“Andrew Critch (personal email)” <email@example.com> — for social/fun stuff
“Andrew Critch (work-related email)” <firstname.lastname@example.org> — for professional/academic/career stuff
Other email addresses (private Google doc) — I maintain a few other private email addresses for projects/topics that I want to pay attention to in batches, and keep them listed in this document for a small number of correspondents.
I receive a large number of emails that I cannot always respond to, so I tend prioritize emails coming from a short list of collaborators, and from threads that I have initiated myself. If I do not respond to your message, I apologize. Thanks for understanding!
Instant messaging policy:
I generally find that instant messaging services (such as Facebook Messenger, Slack, WhatsApp, or mobile SMS services) are poorly used relative to their attentional costs. For example, a message that requires thought or communication with others is a “to-do” item that is better processed as a part of system such as Gmail with the capability to mark messages as “done” separately from marking them as “read” (e.g., by archiving them), and the capability to compare many similar to-do items against each other for improved prioritization (e.g., using labels/filters). So, by default I am not very responsive to instant messaging, except from close friends and co-workers who already have a good understanding of when I think instant messaging is appropriate.
What I’ve been doing
Since February, 2017 I’ve been a researcher in the field of AI safety at the Center for Human-compatible AI, in the Department of Electrical Engineering and Computer Science at UC Berkeley. My research aims to identify mathematical issues with the safety of future artificial intelligences… sort of like cybersecurity, but for future, non-human agents. I think the impact of AI on future civilizations is likely to be huge, and I think working to make that impact as positive as possible is a huge opportunity to do good for humanity.
Prior to this, from 2015 to 2017 I was a research fellow at the Machine Intelligence Research Institute in Berkeley, CA. Before that, I worked as a quant / stock trader / data scientist for a financial trading firm in New York City. Before that, in September 2013 I took leave from a mathematics postdoc at the NSF Mathematical Biosciences Institute in Columbus, Ohio, to build and expand the Center for Applied Rationality (CFAR) in Berkeley. And just before that, in May 2013 I finished my PhD in mathematics under Bernd Sturmfels at UC Berkeley, with mentor Shaowei Lin. My thesis research was in algebraic statistics, with applications of algebraic geometry to the study of causal inference and machine learning models. I switched from pure algebraic geometry to algebraic statistics in fall 2011 because machine learning has become so incredibly cool that I just can’t help thinking about it.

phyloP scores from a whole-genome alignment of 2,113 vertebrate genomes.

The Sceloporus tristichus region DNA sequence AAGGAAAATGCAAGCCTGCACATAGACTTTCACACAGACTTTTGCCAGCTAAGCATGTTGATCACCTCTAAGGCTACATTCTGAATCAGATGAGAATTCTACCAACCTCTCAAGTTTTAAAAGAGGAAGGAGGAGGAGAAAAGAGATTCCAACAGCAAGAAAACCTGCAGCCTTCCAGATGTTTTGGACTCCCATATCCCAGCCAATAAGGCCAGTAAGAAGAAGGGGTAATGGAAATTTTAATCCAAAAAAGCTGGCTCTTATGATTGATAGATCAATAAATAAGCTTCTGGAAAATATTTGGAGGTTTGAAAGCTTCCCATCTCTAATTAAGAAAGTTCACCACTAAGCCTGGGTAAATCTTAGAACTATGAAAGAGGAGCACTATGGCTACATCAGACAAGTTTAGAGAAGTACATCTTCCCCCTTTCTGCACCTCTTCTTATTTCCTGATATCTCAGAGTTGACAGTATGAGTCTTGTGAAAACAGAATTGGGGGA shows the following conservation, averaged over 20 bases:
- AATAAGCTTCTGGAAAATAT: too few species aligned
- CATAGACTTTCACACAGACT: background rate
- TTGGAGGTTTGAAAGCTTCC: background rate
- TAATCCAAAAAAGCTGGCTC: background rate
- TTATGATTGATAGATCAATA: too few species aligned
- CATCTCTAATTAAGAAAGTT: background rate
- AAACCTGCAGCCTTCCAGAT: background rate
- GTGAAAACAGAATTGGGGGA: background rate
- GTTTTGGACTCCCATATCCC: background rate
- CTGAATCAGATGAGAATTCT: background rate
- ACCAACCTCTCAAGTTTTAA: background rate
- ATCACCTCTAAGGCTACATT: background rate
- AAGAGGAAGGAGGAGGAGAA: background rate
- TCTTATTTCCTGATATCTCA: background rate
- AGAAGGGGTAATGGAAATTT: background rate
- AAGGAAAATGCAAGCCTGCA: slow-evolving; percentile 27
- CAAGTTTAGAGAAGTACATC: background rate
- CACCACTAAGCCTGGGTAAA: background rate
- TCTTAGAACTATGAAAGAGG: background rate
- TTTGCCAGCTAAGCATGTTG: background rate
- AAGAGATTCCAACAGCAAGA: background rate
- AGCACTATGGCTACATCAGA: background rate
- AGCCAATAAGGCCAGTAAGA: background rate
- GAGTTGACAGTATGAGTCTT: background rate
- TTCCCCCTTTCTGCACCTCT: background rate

Also during my PhD between 2011 and 2012, I cofounded the Center for Applied Rationality in Berkeley, which is now a registered 501(c)(3) non-profit with 7 full-time employees and many volunteers. CFAR runs workshops teaching techniques for rational decision-making and action-taking, on the basis of empirical findings in cognitive science, and of course, data collected from previous workshops. It’s the best education per-dollar I’ve ever seen available, anywhere. Check it out.
“Critch” is not a nickname someone made up by combining words; it’s my real last name, from birth.
Where I’m from and where I’ve been
I was organically grown in a tiny fishing village of about 250 people called Hillview in Newfoundland, Canada, where I learned how to be happy, and I proudly consider Newfoundland English to be my native language. I attended high school in Clarenville, Newfoundland (class of 2004), and went to Memorial University of Newfoundland for my undergrad (class of 2006). Then I started my PhD studying analytic geometry at the University of Toronto, but soon decided that I liked algebraic geometry more, so I got an MSc from Toronto instead (class of 2008), and started a new PhD in algebraic geometry at Berkeley. I moved to Rome in January, 2010, where I was a visiting scholar at Università degli Studi Roma Tre. I moved back to Berkeley in August, 2010, to New York City in April, 2014, and back to Berkeley for a third time in September, 2015… if you noticed a pattern here, you’re right: Berkeley is definitely my favorite place to live so far 🙂